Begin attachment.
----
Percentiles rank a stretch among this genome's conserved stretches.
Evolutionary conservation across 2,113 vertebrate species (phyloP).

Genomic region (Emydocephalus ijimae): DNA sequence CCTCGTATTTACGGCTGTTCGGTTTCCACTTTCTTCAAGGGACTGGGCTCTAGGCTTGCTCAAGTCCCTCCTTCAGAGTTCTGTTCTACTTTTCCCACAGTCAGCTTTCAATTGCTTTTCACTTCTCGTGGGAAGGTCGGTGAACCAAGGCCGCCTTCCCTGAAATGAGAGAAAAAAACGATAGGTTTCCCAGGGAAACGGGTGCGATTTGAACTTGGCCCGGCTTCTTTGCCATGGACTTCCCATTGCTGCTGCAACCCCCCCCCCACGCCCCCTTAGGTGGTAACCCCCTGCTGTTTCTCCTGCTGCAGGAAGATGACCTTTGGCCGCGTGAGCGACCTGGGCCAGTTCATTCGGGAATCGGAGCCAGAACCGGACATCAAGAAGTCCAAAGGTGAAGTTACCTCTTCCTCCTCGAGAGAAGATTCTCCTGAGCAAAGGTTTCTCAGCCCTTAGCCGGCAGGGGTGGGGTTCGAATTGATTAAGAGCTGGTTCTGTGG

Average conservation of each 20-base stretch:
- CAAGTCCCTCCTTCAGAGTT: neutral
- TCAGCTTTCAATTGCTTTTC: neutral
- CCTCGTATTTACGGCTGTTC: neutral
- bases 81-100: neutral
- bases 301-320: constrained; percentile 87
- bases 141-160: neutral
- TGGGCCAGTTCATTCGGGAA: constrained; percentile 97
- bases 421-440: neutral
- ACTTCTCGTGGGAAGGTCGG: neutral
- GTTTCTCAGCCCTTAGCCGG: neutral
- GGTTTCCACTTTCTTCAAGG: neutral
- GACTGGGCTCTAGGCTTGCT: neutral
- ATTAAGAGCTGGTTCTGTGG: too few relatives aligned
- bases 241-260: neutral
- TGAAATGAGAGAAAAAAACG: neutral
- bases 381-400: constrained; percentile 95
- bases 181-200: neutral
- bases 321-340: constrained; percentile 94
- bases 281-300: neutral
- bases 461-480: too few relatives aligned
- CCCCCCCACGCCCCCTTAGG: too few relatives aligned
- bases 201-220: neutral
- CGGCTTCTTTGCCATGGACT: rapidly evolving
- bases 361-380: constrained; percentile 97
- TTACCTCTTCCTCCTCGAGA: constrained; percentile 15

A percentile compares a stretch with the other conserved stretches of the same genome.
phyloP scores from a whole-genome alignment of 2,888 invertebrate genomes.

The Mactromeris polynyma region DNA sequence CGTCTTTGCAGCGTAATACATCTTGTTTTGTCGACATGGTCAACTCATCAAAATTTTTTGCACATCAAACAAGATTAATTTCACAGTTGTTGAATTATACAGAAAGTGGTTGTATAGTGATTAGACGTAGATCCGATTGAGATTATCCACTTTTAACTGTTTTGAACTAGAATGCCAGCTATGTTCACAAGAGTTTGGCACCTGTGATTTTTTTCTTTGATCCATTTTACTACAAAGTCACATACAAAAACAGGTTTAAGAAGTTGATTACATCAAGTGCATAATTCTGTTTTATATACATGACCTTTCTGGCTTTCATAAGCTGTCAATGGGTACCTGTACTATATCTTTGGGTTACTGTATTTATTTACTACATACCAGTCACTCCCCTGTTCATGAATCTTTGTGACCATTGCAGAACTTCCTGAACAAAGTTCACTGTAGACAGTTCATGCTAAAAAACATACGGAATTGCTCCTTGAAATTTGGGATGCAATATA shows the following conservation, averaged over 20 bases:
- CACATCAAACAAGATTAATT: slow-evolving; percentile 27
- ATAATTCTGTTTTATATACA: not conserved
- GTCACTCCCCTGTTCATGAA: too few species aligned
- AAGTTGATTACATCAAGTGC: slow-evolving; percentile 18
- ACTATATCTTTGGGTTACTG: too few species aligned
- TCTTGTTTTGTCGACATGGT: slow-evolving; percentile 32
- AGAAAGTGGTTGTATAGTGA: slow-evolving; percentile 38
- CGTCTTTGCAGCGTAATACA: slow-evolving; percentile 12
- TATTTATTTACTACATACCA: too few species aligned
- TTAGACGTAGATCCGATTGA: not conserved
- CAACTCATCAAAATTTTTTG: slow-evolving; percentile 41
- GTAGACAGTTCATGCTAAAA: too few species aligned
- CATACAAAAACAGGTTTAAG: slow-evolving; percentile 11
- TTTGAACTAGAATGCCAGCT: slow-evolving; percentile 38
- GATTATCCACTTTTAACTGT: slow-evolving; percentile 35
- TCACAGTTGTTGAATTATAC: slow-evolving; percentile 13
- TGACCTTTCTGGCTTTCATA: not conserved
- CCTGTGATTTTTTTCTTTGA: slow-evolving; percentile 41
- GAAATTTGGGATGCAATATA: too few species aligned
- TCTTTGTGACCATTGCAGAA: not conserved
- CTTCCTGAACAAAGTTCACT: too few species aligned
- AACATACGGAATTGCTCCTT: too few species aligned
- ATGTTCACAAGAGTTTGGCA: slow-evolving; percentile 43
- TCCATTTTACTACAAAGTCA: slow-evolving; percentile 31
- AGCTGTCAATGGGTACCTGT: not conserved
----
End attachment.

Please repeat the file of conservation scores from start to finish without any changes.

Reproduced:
Percentiles rank a stretch among this genome's conserved stretches.
Evolutionary conservation across 2,113 vertebrate species (phyloP).

Genomic region (Emydocephalus ijimae): DNA sequence CCTCGTATTTACGGCTGTTCGGTTTCCACTTTCTTCAAGGGACTGGGCTCTAGGCTTGCTCAAGTCCCTCCTTCAGAGTTCTGTTCTACTTTTCCCACAGTCAGCTTTCAATTGCTTTTCACTTCTCGTGGGAAGGTCGGTGAACCAAGGCCGCCTTCCCTGAAATGAGAGAAAAAAACGATAGGTTTCCCAGGGAAACGGGTGCGATTTGAACTTGGCCCGGCTTCTTTGCCATGGACTTCCCATTGCTGCTGCAACCCCCCCCCCACGCCCCCTTAGGTGGTAACCCCCTGCTGTTTCTCCTGCTGCAGGAAGATGACCTTTGGCCGCGTGAGCGACCTGGGCCAGTTCATTCGGGAATCGGAGCCAGAACCGGACATCAAGAAGTCCAAAGGTGAAGTTACCTCTTCCTCCTCGAGAGAAGATTCTCCTGAGCAAAGGTTTCTCAGCCCTTAGCCGGCAGGGGTGGGGTTCGAATTGATTAAGAGCTGGTTCTGTGG

Average conservation of each 20-base stretch:
- CAAGTCCCTCCTTCAGAGTT: neutral
- TCAGCTTTCAATTGCTTTTC: neutral
- CCTCGTATTTACGGCTGTTC: neutral
- bases 81-100: neutral
- bases 301-320: constrained; percentile 87
- bases 141-160: neutral
- TGGGCCAGTTCATTCGGGAA: constrained; percentile 97
- bases 421-440: neutral
- ACTTCTCGTGGGAAGGTCGG: neutral
- GTTTCTCAGCCCTTAGCCGG: neutral
- GGTTTCCACTTTCTTCAAGG: neutral
- GACTGGGCTCTAGGCTTGCT: neutral
- ATTAAGAGCTGGTTCTGTGG: too few relatives aligned
- bases 241-260: neutral
- TGAAATGAGAGAAAAAAACG: neutral
- bases 381-400: constrained; percentile 95
- bases 181-200: neutral
- bases 321-340: constrained; percentile 94
- bases 281-300: neutral
- bases 461-480: too few relatives aligned
- CCCCCCCACGCCCCCTTAGG: too few relatives aligned
- bases 201-220: neutral
- CGGCTTCTTTGCCATGGACT: rapidly evolving
- bases 361-380: constrained; percentile 97
- TTACCTCTTCCTCCTCGAGA: constrained; percentile 15

A percentile compares a stretch with the other conserved stretches of the same genome.
phyloP scores from a whole-genome alignment of 2,888 invertebrate genomes.

The Mactromeris polynyma region DNA sequence CGTCTTTGCAGCGTAATACATCTTGTTTTGTCGACATGGTCAACTCATCAAAATTTTTTGCACATCAAACAAGATTAATTTCACAGTTGTTGAATTATACAGAAAGTGGTTGTATAGTGATTAGACGTAGATCCGATTGAGATTATCCACTTTTAACTGTTTTGAACTAGAATGCCAGCTATGTTCACAAGAGTTTGGCACCTGTGATTTTTTTCTTTGATCCATTTTACTACAAAGTCACATACAAAAACAGGTTTAAGAAGTTGATTACATCAAGTGCATAATTCTGTTTTATATACATGACCTTTCTGGCTTTCATAAGCTGTCAATGGGTACCTGTACTATATCTTTGGGTTACTGTATTTATTTACTACATACCAGTCACTCCCCTGTTCATGAATCTTTGTGACCATTGCAGAACTTCCTGAACAAAGTTCACTGTAGACAGTTCATGCTAAAAAACATACGGAATTGCTCCTTGAAATTTGGGATGCAATATA shows the following conservation, averaged over 20 bases:
- CACATCAAACAAGATTAATT: slow-evolving; percentile 27
- ATAATTCTGTTTTATATACA: not conserved
- GTCACTCCCCTGTTCATGAA: too few species aligned
- AAGTTGATTACATCAAGTGC: slow-evolving; percentile 18
- ACTATATCTTTGGGTTACTG: too few species aligned
- TCTTGTTTTGTCGACATGGT: slow-evolving; percentile 32
- AGAAAGTGGTTGTATAGTGA: slow-evolving; percentile 38
- CGTCTTTGCAGCGTAATACA: slow-evolving; percentile 12
- TATTTATTTACTACATACCA: too few species aligned
- TTAGACGTAGATCCGATTGA: not conserved
- CAACTCATCAAAATTTTTTG: slow-evolving; percentile 41
- GTAGACAGTTCATGCTAAAA: too few species aligned
- CATACAAAAACAGGTTTAAG: slow-evolving; percentile 11
- TTTGAACTAGAATGCCAGCT: slow-evolving; percentile 38
- GATTATCCACTTTTAACTGT: slow-evolving; percentile 35
- TCACAGTTGTTGAATTATAC: slow-evolving; percentile 13
- TGACCTTTCTGGCTTTCATA: not conserved
- CCTGTGATTTTTTTCTTTGA: slow-evolving; percentile 41
- GAAATTTGGGATGCAATATA: too few species aligned
- TCTTTGTGACCATTGCAGAA: not conserved
- CTTCCTGAACAAAGTTCACT: too few species aligned
- AACATACGGAATTGCTCCTT: too few species aligned
- ATGTTCACAAGAGTTTGGCA: slow-evolving; percentile 43
- TCCATTTTACTACAAAGTCA: slow-evolving; percentile 31
- AGCTGTCAATGGGTACCTGT: not conserved